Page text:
Towards an Evidence-Based Antibiotics Policy

Data collection on antibiotic usage vital to shaping federal policy

Thomas Gremillion, Director, Food Policy Institute at Consumer Federation of America


Since January of 2017, FDA’s Guidance 213 no longer allows medically important antibiotics to be used for growth promotion purposes, but how much of an impact has that policy had? What about other efforts to promote more judicious antibiotic use in animal agriculture? Where are farmers and ranchers making the most progress in reducing antibiotic use? What types of animal antibiotic use carry the highest risk of contributing to resistant infections in humans?

Unfortunately, neither FDA nor anyone else can answer these questions with much certainty. That’s because the federal government does not systematically collect on-farm antibiotic use data. Rather, FDA collects sales data from drug manufacturers. These sales data give only a rough indication of the aggregate level of antibiotic drugs being sold for use in agriculture. Indeed, some observers have gone so far as to question whether changes in animal antibiotic sales actually reflect use on-farm, theorizing that “companion animals”—cats, dogs, horses, cockatoos, etc.—may account for the sales trends. They don’t. FDA points out on its website that vets treat pets with few of the antibiotics authorized for food animals, and none in comparatively significant quantities. Still, the fact that the agency needs to make that clarification is telling.

Recently, FDA began requiring drug manufacturers to estimate and report what kinds of animals are using the drugs they sell. FDA’s latest annual report of animal antibiotic sales includes estimates of species-specific sales for “major food-producing species,” i.e., cows, pigs, chicken and turkey. This is an improvement. It allows for some important comparisons between the various meat and poultry production sectors’ stewardship of antibiotics. But the reliance on sales data still leaves a lot to be desired. For example, drug manufacturers may use different methodologies to derive their estimates, and they have no obligation to share with FDA the underlying data that supports the estimates.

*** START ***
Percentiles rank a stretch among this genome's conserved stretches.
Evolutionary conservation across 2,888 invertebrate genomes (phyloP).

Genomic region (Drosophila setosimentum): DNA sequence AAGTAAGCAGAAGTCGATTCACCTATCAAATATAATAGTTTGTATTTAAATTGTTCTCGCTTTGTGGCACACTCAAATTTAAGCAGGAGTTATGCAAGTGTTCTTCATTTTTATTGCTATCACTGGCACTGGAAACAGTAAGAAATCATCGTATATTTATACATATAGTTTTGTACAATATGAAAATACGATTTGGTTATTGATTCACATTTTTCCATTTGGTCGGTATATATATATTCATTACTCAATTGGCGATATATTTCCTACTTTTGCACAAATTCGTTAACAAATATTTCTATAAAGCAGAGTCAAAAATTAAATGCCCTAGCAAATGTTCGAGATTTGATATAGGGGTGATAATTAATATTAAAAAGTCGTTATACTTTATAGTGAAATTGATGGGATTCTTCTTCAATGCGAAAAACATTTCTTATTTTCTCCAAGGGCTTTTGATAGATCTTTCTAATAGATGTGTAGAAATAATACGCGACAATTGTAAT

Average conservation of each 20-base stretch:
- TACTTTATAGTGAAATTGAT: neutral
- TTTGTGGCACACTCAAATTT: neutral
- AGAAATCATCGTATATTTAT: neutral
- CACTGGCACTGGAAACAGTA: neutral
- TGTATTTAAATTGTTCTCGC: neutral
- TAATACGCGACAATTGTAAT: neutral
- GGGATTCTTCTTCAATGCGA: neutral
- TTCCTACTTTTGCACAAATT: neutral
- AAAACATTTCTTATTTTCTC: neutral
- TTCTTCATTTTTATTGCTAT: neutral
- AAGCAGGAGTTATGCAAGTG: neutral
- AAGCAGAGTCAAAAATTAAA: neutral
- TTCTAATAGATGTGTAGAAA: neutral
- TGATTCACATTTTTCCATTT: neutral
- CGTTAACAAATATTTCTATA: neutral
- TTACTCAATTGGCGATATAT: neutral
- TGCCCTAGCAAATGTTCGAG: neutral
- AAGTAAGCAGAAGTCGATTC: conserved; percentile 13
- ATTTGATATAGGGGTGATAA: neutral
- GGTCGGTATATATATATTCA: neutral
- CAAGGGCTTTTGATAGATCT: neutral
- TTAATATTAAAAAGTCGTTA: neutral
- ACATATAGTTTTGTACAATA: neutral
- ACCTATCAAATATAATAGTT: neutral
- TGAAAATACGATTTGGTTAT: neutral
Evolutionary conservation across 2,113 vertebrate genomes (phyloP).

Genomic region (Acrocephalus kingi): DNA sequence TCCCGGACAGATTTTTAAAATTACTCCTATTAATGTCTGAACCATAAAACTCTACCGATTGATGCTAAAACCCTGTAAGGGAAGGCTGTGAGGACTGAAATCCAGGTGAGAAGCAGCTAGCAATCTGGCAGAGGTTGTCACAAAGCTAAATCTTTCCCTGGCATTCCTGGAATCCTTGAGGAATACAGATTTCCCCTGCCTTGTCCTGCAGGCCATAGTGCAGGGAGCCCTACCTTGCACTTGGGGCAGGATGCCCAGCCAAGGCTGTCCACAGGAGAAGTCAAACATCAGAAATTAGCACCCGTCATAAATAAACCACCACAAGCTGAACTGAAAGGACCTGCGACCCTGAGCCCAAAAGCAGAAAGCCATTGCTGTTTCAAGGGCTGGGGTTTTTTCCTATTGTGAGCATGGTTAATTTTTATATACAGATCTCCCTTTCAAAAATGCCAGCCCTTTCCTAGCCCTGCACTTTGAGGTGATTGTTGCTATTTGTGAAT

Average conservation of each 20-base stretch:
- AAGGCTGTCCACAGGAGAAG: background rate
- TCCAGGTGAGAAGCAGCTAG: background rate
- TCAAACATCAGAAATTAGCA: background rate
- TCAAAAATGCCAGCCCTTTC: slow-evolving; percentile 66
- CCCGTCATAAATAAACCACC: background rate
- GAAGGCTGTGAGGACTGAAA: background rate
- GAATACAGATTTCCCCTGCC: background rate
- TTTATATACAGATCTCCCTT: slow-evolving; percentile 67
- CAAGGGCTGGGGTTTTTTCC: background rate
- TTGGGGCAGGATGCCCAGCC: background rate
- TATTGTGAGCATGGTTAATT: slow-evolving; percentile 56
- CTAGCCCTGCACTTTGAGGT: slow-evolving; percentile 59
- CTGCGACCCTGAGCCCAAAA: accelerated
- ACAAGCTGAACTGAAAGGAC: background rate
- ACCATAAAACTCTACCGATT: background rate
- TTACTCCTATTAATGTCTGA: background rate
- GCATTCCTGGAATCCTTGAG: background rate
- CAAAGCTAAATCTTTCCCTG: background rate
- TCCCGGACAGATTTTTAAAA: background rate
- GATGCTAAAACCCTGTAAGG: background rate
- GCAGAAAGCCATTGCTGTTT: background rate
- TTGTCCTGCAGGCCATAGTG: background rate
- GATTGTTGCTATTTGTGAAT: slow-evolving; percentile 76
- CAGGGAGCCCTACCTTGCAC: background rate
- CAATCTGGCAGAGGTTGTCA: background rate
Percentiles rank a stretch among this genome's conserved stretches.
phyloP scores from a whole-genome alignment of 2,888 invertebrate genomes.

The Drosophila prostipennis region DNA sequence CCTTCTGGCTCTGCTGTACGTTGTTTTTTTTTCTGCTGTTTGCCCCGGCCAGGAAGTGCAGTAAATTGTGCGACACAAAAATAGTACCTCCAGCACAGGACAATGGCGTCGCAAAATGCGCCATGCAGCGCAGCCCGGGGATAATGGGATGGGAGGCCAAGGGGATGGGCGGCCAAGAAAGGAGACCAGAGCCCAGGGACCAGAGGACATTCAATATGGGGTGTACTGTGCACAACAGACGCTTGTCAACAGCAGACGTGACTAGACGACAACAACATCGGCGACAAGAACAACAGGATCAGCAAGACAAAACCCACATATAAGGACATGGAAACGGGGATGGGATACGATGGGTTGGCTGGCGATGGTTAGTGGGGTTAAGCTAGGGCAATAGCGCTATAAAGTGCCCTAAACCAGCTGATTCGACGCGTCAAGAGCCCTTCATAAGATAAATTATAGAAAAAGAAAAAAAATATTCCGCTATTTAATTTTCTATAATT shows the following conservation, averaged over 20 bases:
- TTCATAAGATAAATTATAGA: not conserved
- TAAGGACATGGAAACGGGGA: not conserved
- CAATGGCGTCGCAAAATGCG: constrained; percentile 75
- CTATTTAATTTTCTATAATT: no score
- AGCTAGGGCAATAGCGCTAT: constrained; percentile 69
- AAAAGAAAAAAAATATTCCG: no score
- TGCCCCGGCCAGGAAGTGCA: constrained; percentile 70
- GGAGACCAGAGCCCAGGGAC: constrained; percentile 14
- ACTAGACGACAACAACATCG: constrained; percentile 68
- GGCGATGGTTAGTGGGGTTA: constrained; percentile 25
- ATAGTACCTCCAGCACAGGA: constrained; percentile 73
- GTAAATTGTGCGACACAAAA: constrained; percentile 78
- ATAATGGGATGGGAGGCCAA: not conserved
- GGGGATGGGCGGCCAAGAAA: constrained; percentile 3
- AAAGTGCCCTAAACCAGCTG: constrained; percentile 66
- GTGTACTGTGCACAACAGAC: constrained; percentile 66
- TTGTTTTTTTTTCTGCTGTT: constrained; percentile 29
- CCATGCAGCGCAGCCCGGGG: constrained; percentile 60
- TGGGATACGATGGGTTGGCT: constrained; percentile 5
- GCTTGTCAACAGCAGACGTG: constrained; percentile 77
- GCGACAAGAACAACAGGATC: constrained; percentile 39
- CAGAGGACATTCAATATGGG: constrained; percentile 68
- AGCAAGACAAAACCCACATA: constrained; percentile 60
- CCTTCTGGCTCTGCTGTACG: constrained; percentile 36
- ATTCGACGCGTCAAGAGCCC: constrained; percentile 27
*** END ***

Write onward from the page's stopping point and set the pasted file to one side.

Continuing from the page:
More broadly, drug companies’ sales data gives us very little information about why an animal used antibiotics, under what conditions it used them, for how long it used them, or in what part of the country it might have used them. This makes the sales data poorly suited to shed light, for example, on whether new “preventive” uses of drugs may be acting as a surrogate for “growth promotion.” Nor does the data offer much help in evaluating compliance with recommended duration limits on drugs. And to the extent that certain uses of certain drugs in certain places may be associated with antibiotic resistant infections in humans that live in and around those places, the sales data does not give us much to go on.

What kind of data would help answer these questions? Quantitative, comprehensive, ongoing, unbiased data on how food animals are using antibiotics. In other words, data on the actual amounts of antibiotics used by animals, coupled with information on relevant factors like the duration of use, the species and production class of animals receiving the antibiotic, the number of animals receiving the antibiotic, the indication, and the dose. This data should be collected at regular intervals that facilitate trend analyses and meaningful comparisons with resistance data collected under the National Antimicrobial Resistance Monitoring System (NARMS). And it should not depend on the voluntary participation of producers, which inserts bias into the data.

Quantitative, comprehensive, ongoing, unbiased data on how food animals are using antibiotics would help FDA figure out whether Guidance 213 is having its intended effect. It would also help the agency to identify low-hanging fruit for continuing to improve stewardship, and to connect the dots between use and resistance. So why is the agency relying on sales data instead?

The answer is not that better data would be too expensive or cumbersome to obtain. FDA already requires veterinarians and medicated feed distributors to keep records on animal antibiotic use. The agency even collects some “veterinary feed directives” (VFDs) and reviews them to ensure that vets are following the rules. With a relatively small investment, FDA could begin sampling VFDs to see what types of antibiotics vets are prescribing. It could similarly collect samples of feed distribution reports, which federal regulations already require feed distributors to maintain. These reports offer more reliable information about the actual amounts of antibiotics used, since a VFD, like a prescription, may not necessarily be filled. Feed distribution reports could also provide information about the purposes for an antibiotic’s use, and the species and production classes receiving the drugs in the feed.

Sampling VFDs and feed distribution reports would not have to mean that FDA stops supporting voluntary data collection initiatives, or collecting sales data from drug manufacturers. Rather, it would allow the agency to compliment other data sources, and to tailor its regulations to best avoid antibiotic uses that contribute to resistance. That is a goal that should have support from industry and public health advocates alike.